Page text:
Take the 2-minute tour ×
Mathematics Stack Exchange is a question and answer site for people studying math at any level and professionals in related fields. It's 100% free, no registration required.

My husband's boss is taking all the sales team to a team building event in Denver, Colorado and he has been sending hints for the last week. Now he has sent a math problem and told us it has something to do with Latitude and longitude. I have worked on this problem for days. If you could help that would be wonderful. Thanks in advance.

Here is the problem: $$\begin{align}13&+(-459.67)+(45-45-90)+14.0067(2)\\ &+1,000(2)+10^9+(-459.67)\\ &+(100^2 \times 2)+((101)^2)^2\end{align}$$

The bossman said it doesn't necessarily have to do with just the answer. Please someone put me out of my misery! ha!

share|improve this question
I'm sorry I guess the math problem can be broke down into latitude and longitude coordinates and I was just wondering if anyone else is able to figure out how. –  Stephanie Jul 10 '12 at 19:10
Is the "$2\times 2$" supposed to be in parentheses, perhaps? –  Cameron Buie Jul 10 '12 at 19:12
I guess that the boss said to dissect the problem and it should be apparent what it is about but I have dissected this problem like crazy. –  Stephanie Jul 10 '12 at 19:13
Also, what does "it doesn't necessarily have to do with just the answer" mean? What is the "it", here? Also, the answer to what? The "problem" is just an expression--nothing has been asked, so far as I can tell. Do the hints he's been sending have anything to do with the problem, perhaps? If you post those, too, it might be easier for someone to see how to break it down. –  Cameron Buie Jul 10 '12 at 19:16
It looks like it's just a matter of calculating a number. The issue is that there doesn't seem to be a "problem" here to solve really, just a calculation to carry out. I would assume that 1000(2) is $1000^2$, but then you use ^ in other places so I don't know if that's right. Also your $10^9$ and $101^4$ terms will completely drown out everything else, and I don't know of anything in geography where you'd deal with numbers that large. Lots of redundant brackets. The whole thing just looks weird. Some legs may be being pulled here. –  Robert Mastragostino Jul 10 '12 at 19:18

3 Answers 3

Edit: Based on your edit, the expression, itself, evaluates to: $$1,104,081,432.6734$$

Your comment hints give me a few ideas:

(i) $13$ is a prime number. Perhaps a reference to the prime meridian as a starting point?

(ii) $-459.67$ is an approximation to absolute zero ($0$ Kelvins) in degrees Fahrenheit.

(iii) $45$-$45$-$90$ is how one often indicates the angles of a right isosceles triangle.

(iv) $14.0067$ is the atomic mass of Nitrogen. Pure Nitrogen is found in nature as a molecule $N_2$ (two nitrogen atoms bonded together). This may be connected to the $(2)$ appended to the end of the $14.0067$.

I'm not sure what to think about the rest of it. Hopefully this gives you some clues....

share|improve this answer
I like your idea of taking the "calculation" apart. I might replace the -459.67 with OK or OR (0 Kelvin or Rankine). The powers of 10 might become K or M for 1000, B for 10^9. Nothing comes to this math person's mind about 13 except prime or maybe king (rank in deck of cards). –  Ross Millikan Jul 10 '12 at 22:17
Using the hint that this has to do with latitude and longitude, we might parse this as follows: 13 -> prime (meridian) –  Rick Decker Jul 11 '12 at 1:16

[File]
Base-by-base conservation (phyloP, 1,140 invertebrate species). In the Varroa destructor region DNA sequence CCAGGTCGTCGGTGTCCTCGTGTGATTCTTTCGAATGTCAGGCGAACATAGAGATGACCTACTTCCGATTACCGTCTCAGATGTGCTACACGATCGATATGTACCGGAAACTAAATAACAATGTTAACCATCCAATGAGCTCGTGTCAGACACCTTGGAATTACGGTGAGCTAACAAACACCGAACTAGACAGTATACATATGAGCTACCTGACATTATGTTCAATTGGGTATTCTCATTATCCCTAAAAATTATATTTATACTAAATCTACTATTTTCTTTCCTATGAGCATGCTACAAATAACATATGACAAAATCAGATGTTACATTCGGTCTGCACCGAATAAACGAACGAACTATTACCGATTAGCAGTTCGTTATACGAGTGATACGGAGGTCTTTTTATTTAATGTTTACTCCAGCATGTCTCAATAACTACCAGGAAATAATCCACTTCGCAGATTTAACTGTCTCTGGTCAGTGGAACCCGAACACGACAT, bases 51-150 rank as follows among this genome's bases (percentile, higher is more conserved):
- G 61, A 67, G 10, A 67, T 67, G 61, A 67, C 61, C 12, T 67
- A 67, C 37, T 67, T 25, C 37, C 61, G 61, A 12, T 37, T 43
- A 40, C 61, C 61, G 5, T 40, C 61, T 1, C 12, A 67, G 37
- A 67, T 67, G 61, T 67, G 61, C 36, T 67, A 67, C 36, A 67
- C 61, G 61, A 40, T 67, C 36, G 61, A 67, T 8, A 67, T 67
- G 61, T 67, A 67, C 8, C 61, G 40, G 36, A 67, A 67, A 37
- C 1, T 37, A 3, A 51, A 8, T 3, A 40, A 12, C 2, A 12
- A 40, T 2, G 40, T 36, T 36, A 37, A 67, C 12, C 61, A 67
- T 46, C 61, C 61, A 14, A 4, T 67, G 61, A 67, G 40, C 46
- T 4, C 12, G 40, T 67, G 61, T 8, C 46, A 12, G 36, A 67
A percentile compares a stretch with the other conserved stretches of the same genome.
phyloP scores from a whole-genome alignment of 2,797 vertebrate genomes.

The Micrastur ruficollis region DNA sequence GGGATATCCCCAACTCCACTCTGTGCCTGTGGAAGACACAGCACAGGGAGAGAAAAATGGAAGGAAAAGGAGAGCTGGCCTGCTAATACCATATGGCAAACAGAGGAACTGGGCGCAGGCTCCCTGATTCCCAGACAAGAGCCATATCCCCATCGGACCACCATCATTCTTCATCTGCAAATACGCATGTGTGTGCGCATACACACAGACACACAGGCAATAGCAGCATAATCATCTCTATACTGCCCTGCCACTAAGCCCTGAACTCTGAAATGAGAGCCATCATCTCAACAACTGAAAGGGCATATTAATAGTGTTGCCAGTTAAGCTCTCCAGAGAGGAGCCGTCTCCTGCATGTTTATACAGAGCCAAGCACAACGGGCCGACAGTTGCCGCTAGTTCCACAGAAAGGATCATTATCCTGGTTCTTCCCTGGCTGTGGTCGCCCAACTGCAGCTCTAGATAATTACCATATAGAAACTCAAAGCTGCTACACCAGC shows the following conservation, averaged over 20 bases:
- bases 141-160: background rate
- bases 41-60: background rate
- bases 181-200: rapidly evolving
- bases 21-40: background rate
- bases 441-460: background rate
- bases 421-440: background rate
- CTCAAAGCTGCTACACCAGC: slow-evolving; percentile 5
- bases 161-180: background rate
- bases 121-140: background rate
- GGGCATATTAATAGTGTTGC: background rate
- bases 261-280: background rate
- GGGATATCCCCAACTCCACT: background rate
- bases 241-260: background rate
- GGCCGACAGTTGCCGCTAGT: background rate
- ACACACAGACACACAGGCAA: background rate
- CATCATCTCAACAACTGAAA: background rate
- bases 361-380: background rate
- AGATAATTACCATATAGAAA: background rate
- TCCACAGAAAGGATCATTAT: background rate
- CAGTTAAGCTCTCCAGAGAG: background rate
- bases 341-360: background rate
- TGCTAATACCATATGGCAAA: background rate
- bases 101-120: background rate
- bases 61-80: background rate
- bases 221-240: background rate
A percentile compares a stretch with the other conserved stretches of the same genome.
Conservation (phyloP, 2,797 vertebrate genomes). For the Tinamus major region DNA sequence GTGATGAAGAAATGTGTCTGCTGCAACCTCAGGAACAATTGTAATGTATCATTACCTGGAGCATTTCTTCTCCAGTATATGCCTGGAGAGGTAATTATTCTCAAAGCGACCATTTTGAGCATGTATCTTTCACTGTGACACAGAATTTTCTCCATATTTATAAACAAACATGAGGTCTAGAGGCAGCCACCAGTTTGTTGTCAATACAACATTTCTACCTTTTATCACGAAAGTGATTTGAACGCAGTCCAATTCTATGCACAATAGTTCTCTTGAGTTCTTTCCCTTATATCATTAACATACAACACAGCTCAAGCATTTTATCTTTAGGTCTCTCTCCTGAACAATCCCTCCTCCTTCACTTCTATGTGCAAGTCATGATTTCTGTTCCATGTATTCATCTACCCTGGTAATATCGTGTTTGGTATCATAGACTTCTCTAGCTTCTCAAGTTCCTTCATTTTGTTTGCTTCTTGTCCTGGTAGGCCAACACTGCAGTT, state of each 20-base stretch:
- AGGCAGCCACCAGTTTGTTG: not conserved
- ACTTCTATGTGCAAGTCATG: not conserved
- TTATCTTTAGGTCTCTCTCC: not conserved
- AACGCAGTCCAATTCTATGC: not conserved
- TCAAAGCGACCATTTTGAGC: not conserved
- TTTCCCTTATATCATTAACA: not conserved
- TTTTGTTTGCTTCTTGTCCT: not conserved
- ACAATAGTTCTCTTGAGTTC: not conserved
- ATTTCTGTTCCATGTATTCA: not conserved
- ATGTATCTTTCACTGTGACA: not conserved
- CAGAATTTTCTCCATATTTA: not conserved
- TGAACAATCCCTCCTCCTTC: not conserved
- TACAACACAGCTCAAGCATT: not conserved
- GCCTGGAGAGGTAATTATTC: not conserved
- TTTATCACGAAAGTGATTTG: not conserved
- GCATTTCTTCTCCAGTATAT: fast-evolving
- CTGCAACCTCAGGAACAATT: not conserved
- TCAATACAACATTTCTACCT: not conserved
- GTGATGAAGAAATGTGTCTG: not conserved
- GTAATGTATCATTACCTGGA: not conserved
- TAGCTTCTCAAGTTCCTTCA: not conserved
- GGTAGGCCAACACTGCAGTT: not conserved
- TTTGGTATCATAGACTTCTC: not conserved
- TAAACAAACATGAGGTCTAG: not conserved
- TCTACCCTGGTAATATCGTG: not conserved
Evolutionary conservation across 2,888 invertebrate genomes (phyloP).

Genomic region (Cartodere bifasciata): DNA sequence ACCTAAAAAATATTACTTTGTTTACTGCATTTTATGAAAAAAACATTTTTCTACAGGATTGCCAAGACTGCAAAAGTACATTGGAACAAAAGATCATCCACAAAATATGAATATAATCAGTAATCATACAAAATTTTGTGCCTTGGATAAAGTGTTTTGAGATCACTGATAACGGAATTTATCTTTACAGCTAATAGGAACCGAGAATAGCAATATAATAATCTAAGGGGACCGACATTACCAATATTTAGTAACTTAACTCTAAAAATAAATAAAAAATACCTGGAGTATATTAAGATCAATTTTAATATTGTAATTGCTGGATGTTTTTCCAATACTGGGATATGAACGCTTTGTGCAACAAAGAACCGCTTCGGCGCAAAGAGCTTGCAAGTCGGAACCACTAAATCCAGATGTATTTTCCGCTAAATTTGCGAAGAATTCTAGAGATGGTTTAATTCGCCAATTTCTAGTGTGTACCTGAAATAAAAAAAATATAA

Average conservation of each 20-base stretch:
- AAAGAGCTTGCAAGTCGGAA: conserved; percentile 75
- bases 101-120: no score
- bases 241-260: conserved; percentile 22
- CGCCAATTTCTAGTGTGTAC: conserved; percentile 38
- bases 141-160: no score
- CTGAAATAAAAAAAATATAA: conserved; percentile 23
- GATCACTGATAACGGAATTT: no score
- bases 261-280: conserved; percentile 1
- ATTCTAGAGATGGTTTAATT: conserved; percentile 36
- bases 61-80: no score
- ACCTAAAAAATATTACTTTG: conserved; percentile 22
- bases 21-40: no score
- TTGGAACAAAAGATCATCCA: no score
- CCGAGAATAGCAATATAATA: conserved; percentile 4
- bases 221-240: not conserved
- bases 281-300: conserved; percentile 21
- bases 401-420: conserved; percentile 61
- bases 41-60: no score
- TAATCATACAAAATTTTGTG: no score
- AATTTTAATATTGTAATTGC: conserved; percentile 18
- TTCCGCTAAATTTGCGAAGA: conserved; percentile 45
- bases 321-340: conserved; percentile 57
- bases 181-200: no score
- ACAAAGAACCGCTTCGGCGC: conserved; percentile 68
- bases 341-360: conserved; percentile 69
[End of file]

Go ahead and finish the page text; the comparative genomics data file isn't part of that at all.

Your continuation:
Oops! Spent more than five minutes writing my comment. Here's the rest. Using the hint that this has to do with latitude and longitude, we might parse this as follows: 13 -> prime (meridian) (45-45-90) -> north and west coordinates -459.67 -> zero degrees Then the last term, $((101)^2)^2$ could be interpreted as $101^4=104060401$, which is a scaled version of 104, fairly close to the west longitude of Denver. Because of the two zero degree terms, it's reasonable to expect that it somehow gives the N and W coordinates of some location, but it's not clear right now. –  Rick Decker Jul 11 '12 at 1:28
Here is the posers other hints. LOL –  Stephanie Jul 11 '12 at 13:52
Where are the other hints? –  Cameron Buie Jul 11 '12 at 13:57

This is mostly based on @Cameron's hints, doesn't quite match the problem in it's current form, and doesn't have to do with latitude or longitude. But:

  • 13 = M
  • -459.67 = O
  • 45-45-90 = V
  • ? = I
  • 14.0067 = N
  • 1000 = G
  • $10^9$ = T
  • -459.67 = O
  • $100^2\times 7 + 101^2$ = 80201

Alternatively, my first thought was the triangle might be for I and there might be an interpretation of 13 as G.

I was trying to coerce a Denver zip code, but $100^2\times 2 + 101^2\times 2=40402$ or $100^2\times 6 + 101^2\times 2=80402$ work for Annville, KY and Golden, CO, too.

share|improve this answer
I don't get where the $T$ is coming from. –  Cameron Buie Jul 11 '12 at 13:56

If you just feed it to Wolfram Alpha, 1.1040823519434 × 10^9 comes back. This is 1,104,082,351.9434 when not in scientific notation. This assumes the (2)s are to be multipliers, not squares. Usually latitude/longitude in the US has fifteen digits, DD MM.MMM in latitude first, followed by DDD MM.MMM in longitude (at least the geocachers use this). This doesn't fit that pattern. Google uses DD.DDDD DDD.DDDD, which is one digit short. I can find 104.9434 embedded, which is a nice latitude in Denver, but can't find a reasonable latitude from what is left.

share|improve this answer
Looks like she had a typo in the original post. See if that changes anything. –  Cameron Buie Jul 10 '12 at 21:24

Your Answer


By posting your answer, you agree to the privacy policy and terms of service.

Not the answer you're looking for? Browse other questions tagged or ask your own question.